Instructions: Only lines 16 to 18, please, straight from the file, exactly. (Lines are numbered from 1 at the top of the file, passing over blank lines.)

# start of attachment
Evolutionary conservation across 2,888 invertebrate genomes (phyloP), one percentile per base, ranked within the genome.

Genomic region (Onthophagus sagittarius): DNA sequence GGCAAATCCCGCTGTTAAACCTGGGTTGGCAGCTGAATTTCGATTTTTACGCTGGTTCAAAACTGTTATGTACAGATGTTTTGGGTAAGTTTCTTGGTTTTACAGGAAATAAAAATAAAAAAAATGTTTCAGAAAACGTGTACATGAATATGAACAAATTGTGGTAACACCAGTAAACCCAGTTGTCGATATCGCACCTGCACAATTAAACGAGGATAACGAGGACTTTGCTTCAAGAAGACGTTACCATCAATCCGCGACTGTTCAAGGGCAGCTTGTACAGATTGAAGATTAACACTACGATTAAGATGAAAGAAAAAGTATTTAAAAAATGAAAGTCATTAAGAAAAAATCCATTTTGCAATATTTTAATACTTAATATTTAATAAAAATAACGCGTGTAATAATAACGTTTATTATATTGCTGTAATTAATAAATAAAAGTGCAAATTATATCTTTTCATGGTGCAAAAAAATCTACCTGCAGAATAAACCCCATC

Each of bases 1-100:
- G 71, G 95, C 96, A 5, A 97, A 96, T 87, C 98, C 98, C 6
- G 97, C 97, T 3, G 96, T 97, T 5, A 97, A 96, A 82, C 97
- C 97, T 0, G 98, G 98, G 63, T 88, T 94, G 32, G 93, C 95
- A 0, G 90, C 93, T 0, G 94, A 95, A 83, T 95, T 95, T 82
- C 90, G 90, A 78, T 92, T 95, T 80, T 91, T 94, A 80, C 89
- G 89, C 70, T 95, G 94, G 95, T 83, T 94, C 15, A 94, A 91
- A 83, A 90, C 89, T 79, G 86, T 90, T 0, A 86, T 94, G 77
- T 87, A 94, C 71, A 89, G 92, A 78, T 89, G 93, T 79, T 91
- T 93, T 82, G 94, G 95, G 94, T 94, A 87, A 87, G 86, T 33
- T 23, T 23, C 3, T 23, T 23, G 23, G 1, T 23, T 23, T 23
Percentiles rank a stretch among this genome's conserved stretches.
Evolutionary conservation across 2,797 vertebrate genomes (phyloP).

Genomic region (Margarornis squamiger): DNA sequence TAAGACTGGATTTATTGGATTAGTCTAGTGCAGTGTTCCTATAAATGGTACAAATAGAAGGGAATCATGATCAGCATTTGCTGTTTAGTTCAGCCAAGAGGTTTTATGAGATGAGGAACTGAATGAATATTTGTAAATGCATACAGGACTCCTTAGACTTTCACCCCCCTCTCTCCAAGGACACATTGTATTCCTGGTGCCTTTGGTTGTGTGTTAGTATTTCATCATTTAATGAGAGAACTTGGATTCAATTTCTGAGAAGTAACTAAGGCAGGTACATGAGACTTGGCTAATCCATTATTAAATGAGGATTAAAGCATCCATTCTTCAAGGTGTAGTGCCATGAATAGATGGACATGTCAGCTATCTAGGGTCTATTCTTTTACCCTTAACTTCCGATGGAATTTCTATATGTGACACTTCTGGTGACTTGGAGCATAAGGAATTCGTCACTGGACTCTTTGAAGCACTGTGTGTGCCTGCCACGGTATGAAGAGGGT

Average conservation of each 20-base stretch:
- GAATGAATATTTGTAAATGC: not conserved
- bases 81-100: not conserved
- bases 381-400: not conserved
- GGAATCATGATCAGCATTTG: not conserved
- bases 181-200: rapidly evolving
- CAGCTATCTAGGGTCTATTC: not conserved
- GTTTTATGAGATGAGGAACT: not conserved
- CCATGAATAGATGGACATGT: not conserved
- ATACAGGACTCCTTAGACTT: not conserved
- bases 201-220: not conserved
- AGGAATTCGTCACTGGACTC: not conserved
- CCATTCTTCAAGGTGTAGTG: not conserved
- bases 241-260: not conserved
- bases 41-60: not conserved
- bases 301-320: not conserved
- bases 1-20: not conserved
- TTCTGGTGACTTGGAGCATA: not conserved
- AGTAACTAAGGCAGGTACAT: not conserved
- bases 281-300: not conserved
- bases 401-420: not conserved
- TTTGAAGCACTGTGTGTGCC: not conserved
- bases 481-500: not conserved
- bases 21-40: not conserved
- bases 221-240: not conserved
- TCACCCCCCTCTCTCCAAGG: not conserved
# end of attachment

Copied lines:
Genomic region (Margarornis squamiger): DNA sequence TAAGACTGGATTTATTGGATTAGTCTAGTGCAGTGTTCCTATAAATGGTACAAATAGAAGGGAATCATGATCAGCATTTGCTGTTTAGTTCAGCCAAGAGGTTTTATGAGATGAGGAACTGAATGAATATTTGTAAATGCATACAGGACTCCTTAGACTTTCACCCCCCTCTCTCCAAGGACACATTGTATTCCTGGTGCCTTTGGTTGTGTGTTAGTATTTCATCATTTAATGAGAGAACTTGGATTCAATTTCTGAGAAGTAACTAAGGCAGGTACATGAGACTTGGCTAATCCATTATTAAATGAGGATTAAAGCATCCATTCTTCAAGGTGTAGTGCCATGAATAGATGGACATGTCAGCTATCTAGGGTCTATTCTTTTACCCTTAACTTCCGATGGAATTTCTATATGTGACACTTCTGGTGACTTGGAGCATAAGGAATTCGTCACTGGACTCTTTGAAGCACTGTGTGTGCCTGCCACGGTATGAAGAGGGT

Average conservation of each 20-base stretch:
- GAATGAATATTTGTAAATGC: not conserved